Supercooled Warm-Rain Processes
the formation of freezing rain

A less common way that freezing rain forms is through supercooled warm-rain process (SWRP), where cloud top temperatures are warmer than about -10C. Supercooled raindrops develop as microscopic cloud droplets collect one another as they fall. Ice processes are not involved in the formation of these raindrops.

The precipitation falls to the surface as supercooled rain or drizzle and freezes instantly on contact. The raindrops do not freeze within the cold layer because there are very few ice nuclei in the presence of warmer temperatures.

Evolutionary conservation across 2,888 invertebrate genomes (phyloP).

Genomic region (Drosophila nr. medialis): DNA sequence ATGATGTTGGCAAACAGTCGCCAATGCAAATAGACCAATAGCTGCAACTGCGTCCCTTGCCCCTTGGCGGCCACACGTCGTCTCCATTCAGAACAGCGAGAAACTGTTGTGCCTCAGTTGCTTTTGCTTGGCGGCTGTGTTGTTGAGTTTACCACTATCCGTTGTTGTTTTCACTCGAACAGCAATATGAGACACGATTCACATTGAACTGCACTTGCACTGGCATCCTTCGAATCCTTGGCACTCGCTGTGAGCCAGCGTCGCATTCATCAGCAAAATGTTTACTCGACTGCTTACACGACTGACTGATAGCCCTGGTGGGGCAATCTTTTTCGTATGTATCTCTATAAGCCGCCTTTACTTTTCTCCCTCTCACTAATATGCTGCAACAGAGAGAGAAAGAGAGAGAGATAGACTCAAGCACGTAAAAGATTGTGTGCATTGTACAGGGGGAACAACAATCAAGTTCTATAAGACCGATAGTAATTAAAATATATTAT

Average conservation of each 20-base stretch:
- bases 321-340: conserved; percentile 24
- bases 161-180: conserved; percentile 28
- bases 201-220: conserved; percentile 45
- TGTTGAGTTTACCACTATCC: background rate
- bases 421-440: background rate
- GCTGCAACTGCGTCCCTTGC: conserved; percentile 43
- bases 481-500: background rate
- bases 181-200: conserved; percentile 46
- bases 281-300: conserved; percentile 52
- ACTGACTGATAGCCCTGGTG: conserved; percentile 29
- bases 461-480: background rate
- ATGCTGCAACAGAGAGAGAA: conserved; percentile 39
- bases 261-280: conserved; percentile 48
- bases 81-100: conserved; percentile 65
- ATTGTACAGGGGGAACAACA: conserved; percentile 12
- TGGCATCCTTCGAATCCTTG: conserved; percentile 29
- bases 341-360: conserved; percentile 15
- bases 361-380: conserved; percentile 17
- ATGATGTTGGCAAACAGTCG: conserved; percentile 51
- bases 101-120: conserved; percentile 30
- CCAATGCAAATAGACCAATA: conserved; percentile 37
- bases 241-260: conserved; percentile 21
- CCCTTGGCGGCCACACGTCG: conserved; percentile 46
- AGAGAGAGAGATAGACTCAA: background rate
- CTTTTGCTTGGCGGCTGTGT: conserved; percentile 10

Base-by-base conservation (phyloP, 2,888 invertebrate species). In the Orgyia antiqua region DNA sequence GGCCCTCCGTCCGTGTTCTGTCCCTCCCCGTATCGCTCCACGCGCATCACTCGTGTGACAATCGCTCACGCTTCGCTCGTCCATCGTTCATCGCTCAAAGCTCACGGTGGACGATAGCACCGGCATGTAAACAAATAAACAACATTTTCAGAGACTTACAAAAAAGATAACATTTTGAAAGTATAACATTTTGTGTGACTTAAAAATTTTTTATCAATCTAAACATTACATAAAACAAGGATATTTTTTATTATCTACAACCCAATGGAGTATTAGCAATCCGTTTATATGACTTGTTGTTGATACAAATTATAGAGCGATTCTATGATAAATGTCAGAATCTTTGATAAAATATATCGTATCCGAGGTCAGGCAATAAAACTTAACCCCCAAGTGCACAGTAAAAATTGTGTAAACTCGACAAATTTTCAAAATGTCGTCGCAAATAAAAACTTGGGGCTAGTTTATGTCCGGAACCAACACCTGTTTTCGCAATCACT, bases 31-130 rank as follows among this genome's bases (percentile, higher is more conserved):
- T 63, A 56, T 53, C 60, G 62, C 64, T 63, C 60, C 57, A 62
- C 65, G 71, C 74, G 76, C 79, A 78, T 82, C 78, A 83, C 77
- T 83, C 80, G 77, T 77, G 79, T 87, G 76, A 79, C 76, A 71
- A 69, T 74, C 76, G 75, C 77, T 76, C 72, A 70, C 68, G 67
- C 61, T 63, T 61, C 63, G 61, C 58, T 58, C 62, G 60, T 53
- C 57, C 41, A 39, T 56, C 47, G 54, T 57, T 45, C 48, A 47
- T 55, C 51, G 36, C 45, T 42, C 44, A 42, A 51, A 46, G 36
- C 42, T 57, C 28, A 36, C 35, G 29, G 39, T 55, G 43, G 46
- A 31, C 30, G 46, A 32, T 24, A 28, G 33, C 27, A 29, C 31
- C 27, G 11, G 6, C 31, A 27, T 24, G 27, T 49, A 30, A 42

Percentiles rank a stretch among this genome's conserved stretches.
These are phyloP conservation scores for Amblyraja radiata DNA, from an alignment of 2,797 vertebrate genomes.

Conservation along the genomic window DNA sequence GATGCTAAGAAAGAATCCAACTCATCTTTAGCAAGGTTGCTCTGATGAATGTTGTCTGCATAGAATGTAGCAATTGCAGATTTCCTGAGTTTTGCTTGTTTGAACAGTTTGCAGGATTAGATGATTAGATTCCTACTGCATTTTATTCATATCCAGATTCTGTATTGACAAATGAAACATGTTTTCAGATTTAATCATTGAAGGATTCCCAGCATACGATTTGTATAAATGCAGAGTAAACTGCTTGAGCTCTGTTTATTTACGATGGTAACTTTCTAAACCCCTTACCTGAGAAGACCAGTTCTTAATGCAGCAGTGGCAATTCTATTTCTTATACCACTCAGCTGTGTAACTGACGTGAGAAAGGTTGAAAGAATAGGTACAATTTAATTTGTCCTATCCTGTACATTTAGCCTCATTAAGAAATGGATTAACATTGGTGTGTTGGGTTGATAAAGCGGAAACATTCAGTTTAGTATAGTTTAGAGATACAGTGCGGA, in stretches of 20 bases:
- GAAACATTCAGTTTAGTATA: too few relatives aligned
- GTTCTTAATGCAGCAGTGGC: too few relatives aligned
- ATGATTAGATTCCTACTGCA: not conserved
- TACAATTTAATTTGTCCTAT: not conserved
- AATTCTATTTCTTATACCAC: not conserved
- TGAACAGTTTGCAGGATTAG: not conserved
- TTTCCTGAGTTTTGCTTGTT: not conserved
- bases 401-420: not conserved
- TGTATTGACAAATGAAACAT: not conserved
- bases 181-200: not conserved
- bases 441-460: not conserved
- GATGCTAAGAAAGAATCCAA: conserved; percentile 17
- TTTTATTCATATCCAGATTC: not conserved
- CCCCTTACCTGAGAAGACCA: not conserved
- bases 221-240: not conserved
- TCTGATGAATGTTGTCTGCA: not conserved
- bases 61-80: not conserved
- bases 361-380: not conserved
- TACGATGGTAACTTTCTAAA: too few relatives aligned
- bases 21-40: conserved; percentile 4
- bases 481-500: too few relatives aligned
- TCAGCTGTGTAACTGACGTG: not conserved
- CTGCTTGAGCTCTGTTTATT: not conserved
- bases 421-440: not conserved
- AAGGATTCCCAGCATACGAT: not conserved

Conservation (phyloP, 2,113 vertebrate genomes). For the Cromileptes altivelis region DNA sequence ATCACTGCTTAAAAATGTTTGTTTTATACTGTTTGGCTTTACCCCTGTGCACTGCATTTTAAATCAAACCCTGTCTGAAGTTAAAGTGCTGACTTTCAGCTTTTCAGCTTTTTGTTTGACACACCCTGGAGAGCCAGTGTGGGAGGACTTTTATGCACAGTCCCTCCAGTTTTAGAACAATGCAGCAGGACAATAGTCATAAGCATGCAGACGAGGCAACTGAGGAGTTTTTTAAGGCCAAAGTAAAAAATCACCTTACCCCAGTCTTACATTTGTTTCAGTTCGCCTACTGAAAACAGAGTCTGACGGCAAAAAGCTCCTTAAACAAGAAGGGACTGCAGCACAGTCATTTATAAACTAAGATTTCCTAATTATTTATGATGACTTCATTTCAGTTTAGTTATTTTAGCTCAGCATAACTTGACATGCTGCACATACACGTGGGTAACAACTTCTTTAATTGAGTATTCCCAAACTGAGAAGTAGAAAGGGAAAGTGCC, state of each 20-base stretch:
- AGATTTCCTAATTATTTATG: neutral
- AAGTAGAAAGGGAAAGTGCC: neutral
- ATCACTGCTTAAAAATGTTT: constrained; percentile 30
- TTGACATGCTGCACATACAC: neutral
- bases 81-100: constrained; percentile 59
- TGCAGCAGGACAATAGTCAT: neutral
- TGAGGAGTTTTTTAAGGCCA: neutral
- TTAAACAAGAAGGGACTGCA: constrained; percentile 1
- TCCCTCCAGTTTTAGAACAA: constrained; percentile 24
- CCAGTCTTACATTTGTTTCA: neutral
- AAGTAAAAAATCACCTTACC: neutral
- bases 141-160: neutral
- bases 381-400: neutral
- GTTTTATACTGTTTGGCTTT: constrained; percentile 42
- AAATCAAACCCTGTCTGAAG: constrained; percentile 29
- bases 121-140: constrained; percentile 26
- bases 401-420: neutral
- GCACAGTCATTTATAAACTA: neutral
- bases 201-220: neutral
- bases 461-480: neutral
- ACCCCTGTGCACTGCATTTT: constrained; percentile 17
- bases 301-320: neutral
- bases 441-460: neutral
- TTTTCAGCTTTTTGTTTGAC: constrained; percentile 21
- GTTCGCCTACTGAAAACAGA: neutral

Photograph by: Olthoff
The freezing rain forms a coat of ice on everything. This picture shows several tree branches coated with a thick layer of ice that accumulated during a central Illinois ice storm.

Terms for using data resources. CD-ROM available.
Credits and Acknowledgments for WW2010.
Department of Atmospheric Sciences (DAS) at
the University of Illinois at Urbana-Champaign.